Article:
A survey from the Federation of Small Business found that 54% of SMEs believe they have been negatively impacted by the 50p an hour increase in pay, and will put off hiring new staff as a result. 41% will cut staff hours, while 26% plan to erode pay differentials by freezing or cutting the wages of higher paid staff.

According to analysis by the FT, employers are actively are actively considering increasing the number of self-employed individuals or apprentices – all of whom are exempt from the NLW – in their staffing mix.

But Esther Smith, employment partner at UK law firm TLT, warned that this could leave employers open to discrimination claims.

“Employers may, consciously or unconsciously, look to employ younger people to avoid the higher wage costs.  Also, if they operate zero hours’ contracts, they may elect to offer less work to those people over 25,” she said. “Both of these actions would expose the employer to age discrimination claims.”

Before you make any major decisions which could affect your business and your employees, get in touch by contacting us on 0118 940 3032 or emailing sueferguson@optionshr.co.uk.

Zero Hours Update – the Latest Developments

A zero-hour contract is the name given to a type of contract, where an employer has the discretion to vary employee’s working hours, usually anywhere from full-time to “zero hours”. The employer typically asserts that they have no obligation to provide work for the employee.

There have been a number of changes made to the rules governing these contracts in recent months and the Department of Business, Innovation and Skills (BIS) has published some guidelines for employers, suggesting the following:

  • Zero hour contracts are only appropriate in situations where an employee is engaged in seasonal work or a one-off event
  • When recruiting, you should clearly advertise the job as a zero hour contract and inform any applicant that hours are not guaranteed
  • You should include within the contract whether you deem the individual an ‘employee’ or a ‘worker’, what rights they are entitled to, how work will be offered to them, and how the contract can be terminated
  • As an employer you should give as much notice as possible when you can’t offer work
  • This is addition to the fact that exclusivity clauses have been prohibited since May 2015. There is more about this in a previous blog here.

In addition to this guidance, the BIS’s Exclusivity Terms in Zero Hour Contracts (Redress) Regulations 2015 give more protection for employees on zero hours contracts. They will have a right not to be unfairly dismissed if the reason is that they have failed to comply with an exclusivity clause. There is no qualifying period of employment needed to bring such a claim. Zero hour workers have the right not to be subjected to detriment because of non-compliance with an exclusivity clause and if you breach these rights, a worker may issue a claim and seek a declaration or compensation.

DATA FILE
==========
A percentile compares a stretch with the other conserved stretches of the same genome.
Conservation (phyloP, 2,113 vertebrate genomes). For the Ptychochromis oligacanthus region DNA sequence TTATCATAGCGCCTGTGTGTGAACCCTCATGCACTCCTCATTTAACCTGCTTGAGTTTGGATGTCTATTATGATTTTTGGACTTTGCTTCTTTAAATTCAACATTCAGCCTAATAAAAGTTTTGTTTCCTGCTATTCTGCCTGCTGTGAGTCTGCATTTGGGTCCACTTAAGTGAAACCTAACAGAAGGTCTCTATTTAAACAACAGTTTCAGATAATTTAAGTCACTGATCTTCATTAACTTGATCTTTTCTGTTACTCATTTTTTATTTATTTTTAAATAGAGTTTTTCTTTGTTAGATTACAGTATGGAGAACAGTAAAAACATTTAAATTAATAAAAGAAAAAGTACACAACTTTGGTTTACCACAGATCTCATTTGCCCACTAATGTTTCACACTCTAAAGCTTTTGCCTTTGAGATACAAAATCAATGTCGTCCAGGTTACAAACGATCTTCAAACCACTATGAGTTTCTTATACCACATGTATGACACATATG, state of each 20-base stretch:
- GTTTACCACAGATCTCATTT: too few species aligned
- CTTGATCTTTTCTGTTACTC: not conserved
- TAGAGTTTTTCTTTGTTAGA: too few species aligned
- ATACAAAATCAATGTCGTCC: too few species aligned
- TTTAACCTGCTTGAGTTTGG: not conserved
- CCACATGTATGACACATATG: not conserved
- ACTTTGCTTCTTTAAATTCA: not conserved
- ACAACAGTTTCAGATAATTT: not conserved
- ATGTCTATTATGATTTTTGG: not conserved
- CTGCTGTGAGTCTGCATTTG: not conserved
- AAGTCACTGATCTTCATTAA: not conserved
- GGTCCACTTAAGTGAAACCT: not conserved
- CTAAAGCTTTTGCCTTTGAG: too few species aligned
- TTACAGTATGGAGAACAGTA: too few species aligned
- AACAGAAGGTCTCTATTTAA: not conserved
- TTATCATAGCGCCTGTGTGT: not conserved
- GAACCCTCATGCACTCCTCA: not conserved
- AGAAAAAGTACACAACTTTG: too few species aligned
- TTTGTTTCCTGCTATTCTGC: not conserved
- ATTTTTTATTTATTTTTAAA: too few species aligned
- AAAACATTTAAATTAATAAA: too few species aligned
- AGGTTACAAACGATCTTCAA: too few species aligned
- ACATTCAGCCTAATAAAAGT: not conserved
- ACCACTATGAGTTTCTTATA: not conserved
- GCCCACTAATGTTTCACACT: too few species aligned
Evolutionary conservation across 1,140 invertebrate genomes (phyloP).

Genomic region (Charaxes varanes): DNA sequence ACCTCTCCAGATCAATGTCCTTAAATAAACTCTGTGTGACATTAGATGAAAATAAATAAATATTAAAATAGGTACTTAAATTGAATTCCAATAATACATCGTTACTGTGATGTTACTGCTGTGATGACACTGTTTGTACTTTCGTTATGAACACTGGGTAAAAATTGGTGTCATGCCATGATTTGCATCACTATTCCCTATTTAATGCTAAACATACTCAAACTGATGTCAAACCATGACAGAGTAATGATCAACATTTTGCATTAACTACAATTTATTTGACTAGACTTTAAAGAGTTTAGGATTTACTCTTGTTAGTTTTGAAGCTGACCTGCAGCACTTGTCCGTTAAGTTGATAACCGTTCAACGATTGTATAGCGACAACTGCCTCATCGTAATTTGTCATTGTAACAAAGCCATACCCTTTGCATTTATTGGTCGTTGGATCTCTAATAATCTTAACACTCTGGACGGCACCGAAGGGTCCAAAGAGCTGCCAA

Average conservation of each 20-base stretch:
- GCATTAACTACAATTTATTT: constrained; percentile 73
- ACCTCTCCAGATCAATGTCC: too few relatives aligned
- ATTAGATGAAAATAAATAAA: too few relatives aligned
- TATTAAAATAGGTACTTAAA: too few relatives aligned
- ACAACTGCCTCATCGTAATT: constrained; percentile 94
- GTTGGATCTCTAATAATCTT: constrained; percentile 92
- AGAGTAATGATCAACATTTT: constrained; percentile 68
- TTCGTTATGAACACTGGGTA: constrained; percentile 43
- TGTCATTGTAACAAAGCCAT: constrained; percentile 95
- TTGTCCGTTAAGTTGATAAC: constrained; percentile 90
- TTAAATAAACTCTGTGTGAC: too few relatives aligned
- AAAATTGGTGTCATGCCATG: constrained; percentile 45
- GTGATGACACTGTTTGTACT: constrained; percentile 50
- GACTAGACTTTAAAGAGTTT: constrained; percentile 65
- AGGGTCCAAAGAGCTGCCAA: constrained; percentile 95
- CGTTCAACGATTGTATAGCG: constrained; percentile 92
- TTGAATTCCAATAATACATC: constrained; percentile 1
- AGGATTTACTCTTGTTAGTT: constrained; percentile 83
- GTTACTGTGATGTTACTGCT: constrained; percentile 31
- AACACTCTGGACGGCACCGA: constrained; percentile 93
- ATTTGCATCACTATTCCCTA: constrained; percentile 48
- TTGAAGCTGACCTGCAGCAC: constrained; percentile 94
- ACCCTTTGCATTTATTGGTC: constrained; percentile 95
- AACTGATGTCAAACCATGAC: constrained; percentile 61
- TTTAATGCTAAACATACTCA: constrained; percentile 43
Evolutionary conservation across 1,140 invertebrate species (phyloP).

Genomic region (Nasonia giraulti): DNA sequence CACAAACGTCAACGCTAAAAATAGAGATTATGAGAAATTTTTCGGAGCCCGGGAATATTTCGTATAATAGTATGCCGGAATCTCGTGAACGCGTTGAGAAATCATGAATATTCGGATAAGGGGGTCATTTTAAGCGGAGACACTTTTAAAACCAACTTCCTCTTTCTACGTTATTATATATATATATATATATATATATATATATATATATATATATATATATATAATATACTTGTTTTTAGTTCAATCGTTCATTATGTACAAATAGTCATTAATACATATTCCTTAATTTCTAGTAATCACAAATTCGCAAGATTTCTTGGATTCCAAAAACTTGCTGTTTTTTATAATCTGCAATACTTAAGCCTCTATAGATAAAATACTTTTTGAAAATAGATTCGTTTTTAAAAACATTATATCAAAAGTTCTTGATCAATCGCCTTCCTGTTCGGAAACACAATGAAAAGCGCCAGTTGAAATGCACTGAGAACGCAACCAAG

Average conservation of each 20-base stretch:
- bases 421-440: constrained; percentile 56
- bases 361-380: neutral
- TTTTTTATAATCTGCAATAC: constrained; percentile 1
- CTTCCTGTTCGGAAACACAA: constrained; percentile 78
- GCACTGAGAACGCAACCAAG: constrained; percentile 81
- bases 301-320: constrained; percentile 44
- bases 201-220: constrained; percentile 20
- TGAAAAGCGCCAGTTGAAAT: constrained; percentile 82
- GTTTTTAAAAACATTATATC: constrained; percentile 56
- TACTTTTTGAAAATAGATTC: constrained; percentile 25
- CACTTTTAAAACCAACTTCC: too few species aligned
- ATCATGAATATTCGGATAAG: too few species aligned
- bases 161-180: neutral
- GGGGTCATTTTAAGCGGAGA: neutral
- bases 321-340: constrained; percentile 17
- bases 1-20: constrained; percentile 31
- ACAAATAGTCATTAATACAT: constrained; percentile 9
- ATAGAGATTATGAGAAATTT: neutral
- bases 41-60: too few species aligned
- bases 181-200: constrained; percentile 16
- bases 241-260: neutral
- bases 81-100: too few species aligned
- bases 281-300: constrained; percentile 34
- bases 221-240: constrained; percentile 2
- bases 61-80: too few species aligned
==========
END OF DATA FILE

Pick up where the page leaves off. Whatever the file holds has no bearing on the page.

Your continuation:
What does this mean for you as an employer?

If you use zero hours contracts, then you should do the following:

  • Review your employment contracts
  • Audit your workforce to see if zero hours contracts are the appropriate contracts to use, in line with the BIS guidance.
  • Contact us if you need any help with sorting this out! Call us on 0118 940 3032 or click here to email me.

The Latest News on Zero Hours Contracts

The Government has banned the right to include an exclusivity clause in Zero Hours contracts. This means that you can’t employ someone on a Zero Hours contract and then try to prevent that person from doing other work, or stop them from working without your consent.

The clause is now illegal, so if any of your employees have this clause in their contract, as their employer, you can no longer enforce it. The ban became legal on 26 May 2015.

Zero Hours contracts, when used correctly, are very effective, e.g. for students during holiday periods or seasonal work. These casual contracts allow employers to hire staff with no guarantee of work. They mean employees work only when they are needed by employers, often at short notice. Their pay depends on how many hours they work. A Zero Hours contract is generally understood to be a contract between an employer and a worker where the employer is not obliged to provide any minimum working hours, and the worker is not obliged to accept any work offered. Zero hours workers have the same employment rights as regular workers, although they may have breaks in their contracts, which affect rights that accrue over time. They are also entitled to annual leave, the National Minimum Wage and pay for work-related travel in the same way as regular workers.

Zero hours contracts can be used to provide a flexible workforce to meet a temporary or changeable need for staff.

Examples may include a need for workers to cover:

  • unexpected or last-minute events (e.g. a restaurant needs extra staff to cater for a wedding party whose original venue cancelled)
  • temporary staff shortages (e.g. an office loses an essential specialist worker for a few weeks due to bereavement)
  • on-call/bank work (e.g. one of the clients of a care-worker company requires extra care for a short period of time).

If you have staff with Zero Hours contracts and you’re not sure if you have the exclusivity clause in those contracts, contact us on 0118 940 3032 or click here to email us and we’ll talk you through it.